The reserve has recently joined The Great Northern Expedition Route touristic project, which follows the path of the First and Second Kamchatka Expeditions and of the Academic Party headed by Vitus Bering and Alexey Chirikov. These research missions resulted in the creation of a full and detailed map of the Russian Empire.
Within the project framework, each participating town or city connected with the name of Captain-Commander will have special Izi Travel platform with audio guides in free use, including an offline format. As a result, the project creates one of the longest touristic routes, which includes 40 regions of Russia and 11 countries.
Russian part of the route finishes in Komandor Bay in the Commander Islands Reserve. “Today we work on audio guide for Komandor Bay in close cooperation with the Commander Islands Reserve and plan to finish it this spring,” said Ildar Mamatov, Head of the project and member of the Russian Geographical Society, during presentation of the project on January 16 in Saint-Petersburg.
Komandor Bay, Bering Island. Territory of the Commander Islands Nature and Biosphere Reserve. Photo by Ulyana Ledok
“The Commander Islands Reserve is rich with wonders of nature, rookeries, colonies of seabirds, whale migration routes, but also has a unique history, as in 1741-42 Bering Island hosted the crew of the wrecked ship of the Second Kamchatka Expedition. Here the crew members lived and some of them died. The graves of those, who did not survive the hardships of the journey, are still in Komandor Bay. We carefully protect the burial grounds and want to share the story with guests of the Commander Islands,” said Deputy Director for Tourism of the Commander Islands Nature and Biosphere Reserve Julia Pulit.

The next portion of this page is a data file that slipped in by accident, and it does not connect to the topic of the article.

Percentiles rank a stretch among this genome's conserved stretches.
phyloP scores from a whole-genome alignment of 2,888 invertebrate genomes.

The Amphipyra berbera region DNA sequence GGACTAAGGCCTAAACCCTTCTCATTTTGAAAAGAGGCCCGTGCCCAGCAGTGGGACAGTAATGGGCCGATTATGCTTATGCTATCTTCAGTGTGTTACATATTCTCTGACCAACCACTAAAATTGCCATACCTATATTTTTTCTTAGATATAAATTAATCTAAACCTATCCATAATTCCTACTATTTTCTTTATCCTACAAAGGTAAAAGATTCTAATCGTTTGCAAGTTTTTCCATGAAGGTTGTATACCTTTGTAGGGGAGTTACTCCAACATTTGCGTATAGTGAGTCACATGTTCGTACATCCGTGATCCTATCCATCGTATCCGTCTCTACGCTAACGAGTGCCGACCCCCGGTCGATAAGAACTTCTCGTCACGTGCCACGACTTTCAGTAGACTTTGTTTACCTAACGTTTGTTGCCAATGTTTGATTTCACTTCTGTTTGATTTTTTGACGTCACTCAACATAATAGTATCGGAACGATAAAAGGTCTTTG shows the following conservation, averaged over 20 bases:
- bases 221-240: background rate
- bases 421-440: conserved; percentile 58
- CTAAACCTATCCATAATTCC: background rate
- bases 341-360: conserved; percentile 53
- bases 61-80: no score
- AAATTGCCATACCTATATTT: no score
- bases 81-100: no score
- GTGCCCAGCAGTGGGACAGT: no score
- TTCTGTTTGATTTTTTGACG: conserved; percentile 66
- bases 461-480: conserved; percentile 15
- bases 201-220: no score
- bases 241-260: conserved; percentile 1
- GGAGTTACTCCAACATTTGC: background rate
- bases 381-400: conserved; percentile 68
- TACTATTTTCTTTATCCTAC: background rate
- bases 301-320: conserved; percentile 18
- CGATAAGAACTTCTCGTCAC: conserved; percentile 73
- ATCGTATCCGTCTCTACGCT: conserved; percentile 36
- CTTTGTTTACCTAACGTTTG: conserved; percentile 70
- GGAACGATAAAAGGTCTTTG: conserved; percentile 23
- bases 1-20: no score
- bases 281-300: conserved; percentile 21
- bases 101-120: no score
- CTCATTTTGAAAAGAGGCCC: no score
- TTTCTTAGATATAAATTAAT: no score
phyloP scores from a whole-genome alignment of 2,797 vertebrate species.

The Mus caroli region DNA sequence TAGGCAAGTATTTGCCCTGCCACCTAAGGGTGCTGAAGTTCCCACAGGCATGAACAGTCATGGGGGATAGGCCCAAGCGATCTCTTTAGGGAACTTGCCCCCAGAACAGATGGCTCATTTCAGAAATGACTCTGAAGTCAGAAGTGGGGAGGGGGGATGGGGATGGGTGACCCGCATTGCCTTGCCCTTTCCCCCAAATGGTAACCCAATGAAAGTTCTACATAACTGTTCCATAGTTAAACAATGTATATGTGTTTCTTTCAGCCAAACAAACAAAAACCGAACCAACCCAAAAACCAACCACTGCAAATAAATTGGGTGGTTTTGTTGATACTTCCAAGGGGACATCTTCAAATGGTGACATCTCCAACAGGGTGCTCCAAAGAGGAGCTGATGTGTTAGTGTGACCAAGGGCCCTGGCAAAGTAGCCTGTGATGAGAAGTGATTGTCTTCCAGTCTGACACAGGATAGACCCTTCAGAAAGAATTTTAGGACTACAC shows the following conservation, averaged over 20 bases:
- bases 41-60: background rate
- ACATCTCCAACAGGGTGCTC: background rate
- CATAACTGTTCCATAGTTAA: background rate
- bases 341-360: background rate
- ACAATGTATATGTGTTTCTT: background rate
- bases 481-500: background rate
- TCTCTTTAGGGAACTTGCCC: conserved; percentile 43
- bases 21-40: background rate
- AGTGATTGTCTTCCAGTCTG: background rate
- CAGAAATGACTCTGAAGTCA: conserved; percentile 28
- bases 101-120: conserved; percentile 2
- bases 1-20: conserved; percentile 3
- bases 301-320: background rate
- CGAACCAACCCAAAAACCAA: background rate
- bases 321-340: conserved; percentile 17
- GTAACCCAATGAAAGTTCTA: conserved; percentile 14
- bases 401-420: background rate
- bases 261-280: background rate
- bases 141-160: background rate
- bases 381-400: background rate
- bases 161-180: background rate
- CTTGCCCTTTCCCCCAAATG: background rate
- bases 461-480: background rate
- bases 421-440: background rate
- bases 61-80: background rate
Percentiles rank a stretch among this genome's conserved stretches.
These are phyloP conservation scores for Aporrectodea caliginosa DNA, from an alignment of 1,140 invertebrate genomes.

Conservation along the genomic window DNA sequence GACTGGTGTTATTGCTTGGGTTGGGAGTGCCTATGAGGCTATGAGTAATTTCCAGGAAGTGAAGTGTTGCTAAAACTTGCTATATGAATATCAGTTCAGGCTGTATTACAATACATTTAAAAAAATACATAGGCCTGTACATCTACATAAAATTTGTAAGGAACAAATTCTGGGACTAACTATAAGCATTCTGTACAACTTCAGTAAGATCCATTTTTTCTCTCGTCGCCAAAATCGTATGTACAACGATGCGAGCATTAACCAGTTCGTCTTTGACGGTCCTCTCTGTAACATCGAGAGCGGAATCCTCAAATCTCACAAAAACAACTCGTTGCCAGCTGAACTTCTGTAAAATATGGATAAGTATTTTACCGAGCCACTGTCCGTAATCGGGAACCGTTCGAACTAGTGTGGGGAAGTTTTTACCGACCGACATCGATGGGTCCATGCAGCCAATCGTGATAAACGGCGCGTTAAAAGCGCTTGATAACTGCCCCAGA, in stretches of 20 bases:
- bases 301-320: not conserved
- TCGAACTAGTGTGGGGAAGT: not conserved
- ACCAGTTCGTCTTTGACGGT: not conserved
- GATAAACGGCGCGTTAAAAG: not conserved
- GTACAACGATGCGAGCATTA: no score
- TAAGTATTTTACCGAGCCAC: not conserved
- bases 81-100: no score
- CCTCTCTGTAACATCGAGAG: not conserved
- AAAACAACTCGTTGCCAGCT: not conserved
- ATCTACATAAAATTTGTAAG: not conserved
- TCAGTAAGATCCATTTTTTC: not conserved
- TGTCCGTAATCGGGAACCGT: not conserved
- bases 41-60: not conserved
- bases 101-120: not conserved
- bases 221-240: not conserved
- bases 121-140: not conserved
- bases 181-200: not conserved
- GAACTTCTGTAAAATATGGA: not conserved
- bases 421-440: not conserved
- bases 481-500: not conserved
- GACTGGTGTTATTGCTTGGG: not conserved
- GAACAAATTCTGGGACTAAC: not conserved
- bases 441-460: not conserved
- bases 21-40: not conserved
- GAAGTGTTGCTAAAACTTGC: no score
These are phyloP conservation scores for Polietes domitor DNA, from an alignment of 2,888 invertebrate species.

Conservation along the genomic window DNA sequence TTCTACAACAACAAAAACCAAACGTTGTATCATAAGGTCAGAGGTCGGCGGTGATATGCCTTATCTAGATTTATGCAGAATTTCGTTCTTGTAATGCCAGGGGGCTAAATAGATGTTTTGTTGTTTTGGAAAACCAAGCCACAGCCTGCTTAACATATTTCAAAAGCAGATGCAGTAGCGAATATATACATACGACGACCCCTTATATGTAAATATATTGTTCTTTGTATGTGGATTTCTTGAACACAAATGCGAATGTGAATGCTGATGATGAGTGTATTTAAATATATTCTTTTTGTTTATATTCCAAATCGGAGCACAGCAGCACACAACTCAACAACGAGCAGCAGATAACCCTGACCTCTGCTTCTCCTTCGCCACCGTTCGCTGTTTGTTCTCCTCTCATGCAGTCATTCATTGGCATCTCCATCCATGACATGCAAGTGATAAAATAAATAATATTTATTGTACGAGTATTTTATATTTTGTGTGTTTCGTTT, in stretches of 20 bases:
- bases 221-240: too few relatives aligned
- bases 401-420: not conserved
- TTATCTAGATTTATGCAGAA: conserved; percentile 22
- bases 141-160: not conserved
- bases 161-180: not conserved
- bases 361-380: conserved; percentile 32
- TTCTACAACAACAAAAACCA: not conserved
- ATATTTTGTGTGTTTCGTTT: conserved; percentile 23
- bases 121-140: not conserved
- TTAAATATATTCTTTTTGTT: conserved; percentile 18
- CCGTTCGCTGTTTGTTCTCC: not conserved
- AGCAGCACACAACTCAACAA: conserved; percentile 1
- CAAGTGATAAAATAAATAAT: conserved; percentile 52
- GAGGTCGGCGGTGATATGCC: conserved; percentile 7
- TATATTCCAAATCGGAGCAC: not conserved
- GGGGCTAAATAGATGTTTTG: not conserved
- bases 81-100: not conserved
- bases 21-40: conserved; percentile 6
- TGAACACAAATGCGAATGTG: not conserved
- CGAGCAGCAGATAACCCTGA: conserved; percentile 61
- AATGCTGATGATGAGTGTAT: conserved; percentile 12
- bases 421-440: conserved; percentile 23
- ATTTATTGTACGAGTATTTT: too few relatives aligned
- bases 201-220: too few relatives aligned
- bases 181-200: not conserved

As you may know, the Great Northern Expedition of the 18th century stretched from the northern coasts of Eurasia, through Siberia, Kamchatka, lands and seas of the Pacific Ocean, Japan and opened the unknown to scientists and seamen northwestern coasts of America. The participants conducted research and made scientific discoveries in geography, geology, physics, botany, zoology and ethnography. Due to this expedition, the first full detailed map of the Russian Empire was created.